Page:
Financial markets have been in turmoil during the past couple of weeks. Disappointing macro data, further downward corrections to corporate earnings expectations, rising political tensions on US-China trade policy and the US government shutdown, and policy communication hinting at a more dovish stance from the Fed were among the key triggers for the rollercoaster ride.
Man and machine
(Photo : NN investment partners)
At the same time, it seems to have been very much the market ecology itself, with low liquidity conditions and concentrated investor positions, that drove the jump in market volatility since mid-December.
While many market levels aren’t much different from a month ago, much has happened since then. In the weeks before Christmas, equity markets corrected strongly downward and thereafter rebounded from oversold levels, partially helped by last week’s supportive comments from Fed Chair Jerome Powell. Along the way, the VIX volatility index level jumped above 35, approaching its highest level for last year. Other indexes made dramatic daily moves, with the US S&P 500 gaining 116.6 points, or 6.44 standard deviations, on 26 December.
To some extent these developments should not be surprising. The regular occurrence of unexpected events in financial markets offers a clue to the underlying nature of the system. Financial markets can be risky, irrational and unpredictable, as they are full of irregularity, feedback loops and friction. Markets consist of participants who are constantly exploring, learning and adapting, but who are also subject to behavioural biases, have different objectives, skills and rationality, and have time-varying influence on market behaviour.
As a result, markets are complex adaptive systems that frequently show this type of behaviour, but not in a regular or predictable manner. Moreover, their complexity is not decreasing but is rather increasing further, given new technology, accelerating information flows and a constantly changing composition of market participants.
More and more money managers are therefore focusing on the opportunities of new technology and are exploring AI and Big Data to enhance their understanding of the complex market environment and improve their investment decisions.
For any investment decision, some basic steps are needed: analysis of the relevant information, a prediction of what will (most probably) happen in the future and a purchase of securities that will benefit. This is obviously easier said than done, especially with the amount of potentially relevant information exponentially growing.
Over the past two centuries, the use of “machines” to systematically capture data and extract unbiased insights from it has significantly increased. Until a few years ago, most of the information that was harvested that way was mostly economic data and/or financial market pricing and volume data.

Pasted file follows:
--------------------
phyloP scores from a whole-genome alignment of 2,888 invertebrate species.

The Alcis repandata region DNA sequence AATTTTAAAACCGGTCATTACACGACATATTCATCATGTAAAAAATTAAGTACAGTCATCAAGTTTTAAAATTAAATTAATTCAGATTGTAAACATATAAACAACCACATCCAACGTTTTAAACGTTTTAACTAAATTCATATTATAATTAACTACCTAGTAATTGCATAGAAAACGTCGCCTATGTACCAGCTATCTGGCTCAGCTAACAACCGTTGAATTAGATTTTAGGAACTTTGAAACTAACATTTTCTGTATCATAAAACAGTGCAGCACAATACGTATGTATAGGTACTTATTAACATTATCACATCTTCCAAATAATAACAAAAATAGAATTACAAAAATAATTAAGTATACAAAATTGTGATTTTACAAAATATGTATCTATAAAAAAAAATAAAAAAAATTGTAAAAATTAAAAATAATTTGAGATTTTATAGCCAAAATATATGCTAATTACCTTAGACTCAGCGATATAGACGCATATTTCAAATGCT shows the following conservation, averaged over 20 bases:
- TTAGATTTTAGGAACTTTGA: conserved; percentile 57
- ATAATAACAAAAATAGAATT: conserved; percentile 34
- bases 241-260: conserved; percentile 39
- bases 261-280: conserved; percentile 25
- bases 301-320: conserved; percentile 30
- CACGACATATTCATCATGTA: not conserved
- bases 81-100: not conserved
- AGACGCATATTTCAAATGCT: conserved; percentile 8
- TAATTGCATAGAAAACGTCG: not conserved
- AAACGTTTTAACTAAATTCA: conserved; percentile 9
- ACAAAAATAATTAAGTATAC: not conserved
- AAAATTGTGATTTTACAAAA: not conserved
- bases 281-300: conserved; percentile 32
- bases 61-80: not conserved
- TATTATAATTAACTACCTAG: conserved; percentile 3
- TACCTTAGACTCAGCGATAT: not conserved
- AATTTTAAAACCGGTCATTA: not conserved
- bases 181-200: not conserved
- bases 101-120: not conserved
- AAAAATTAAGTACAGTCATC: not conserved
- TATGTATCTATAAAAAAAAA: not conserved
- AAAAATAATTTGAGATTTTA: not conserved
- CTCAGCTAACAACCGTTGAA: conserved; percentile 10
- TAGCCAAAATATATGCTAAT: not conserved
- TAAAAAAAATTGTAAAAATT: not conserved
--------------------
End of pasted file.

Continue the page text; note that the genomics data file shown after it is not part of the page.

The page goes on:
With the eruption of the digital revolution in recent years, the type of information that can be captured through the new Big Data channels has expanded greatly.
In addition, we have gained much more insight into how we think and feel; what opinions we have (and share) through digital channels, social media or digital news platforms; what sentiments we express regarding corporate activity or management decisions; and how much trust we have in governments or policy-makers. We leave traces of these opinions and emotions across all the digital channels we use, and the patterns they create can help us capture the mood of investors, identify the behavioural forces that drive markets up or down and sharpen our assessment of near-term risks around our investment exposures.
This is not only for the sake of improving forecasting, but also to create a continuous process of forecasting improvements – just as our brains learn from the mistakes we make (at least on occasion). Furthermore, Big Data and Artificial Intelligence can further empower risk management. They help to identify patterns, connections and dependencies among risk factors that are difficult to identify with single-factor (volatility) risk tools. To adapt fully, therefore, investors must explore ways to move towards more multi-dimensional risk diagnostics.
Man and machine need to play together more than ever before. Think of this as “tech-enabled investors”, where Artificial Intelligence and Big Data augment the strengths and creativity of humans to analyse the rare, the different, the new or the unprecedented. Diversity of thought strengthens reasoning and decision-making of human teams, and diversity of skill does the same for tech-enabled investment teams. Making these types of teams play well together requires a different mindset and culture, and we will all have to adapt to get there. But those who will move forward on this in 2019 are much more likely to win in the complex future ahead of us.
Have a great year!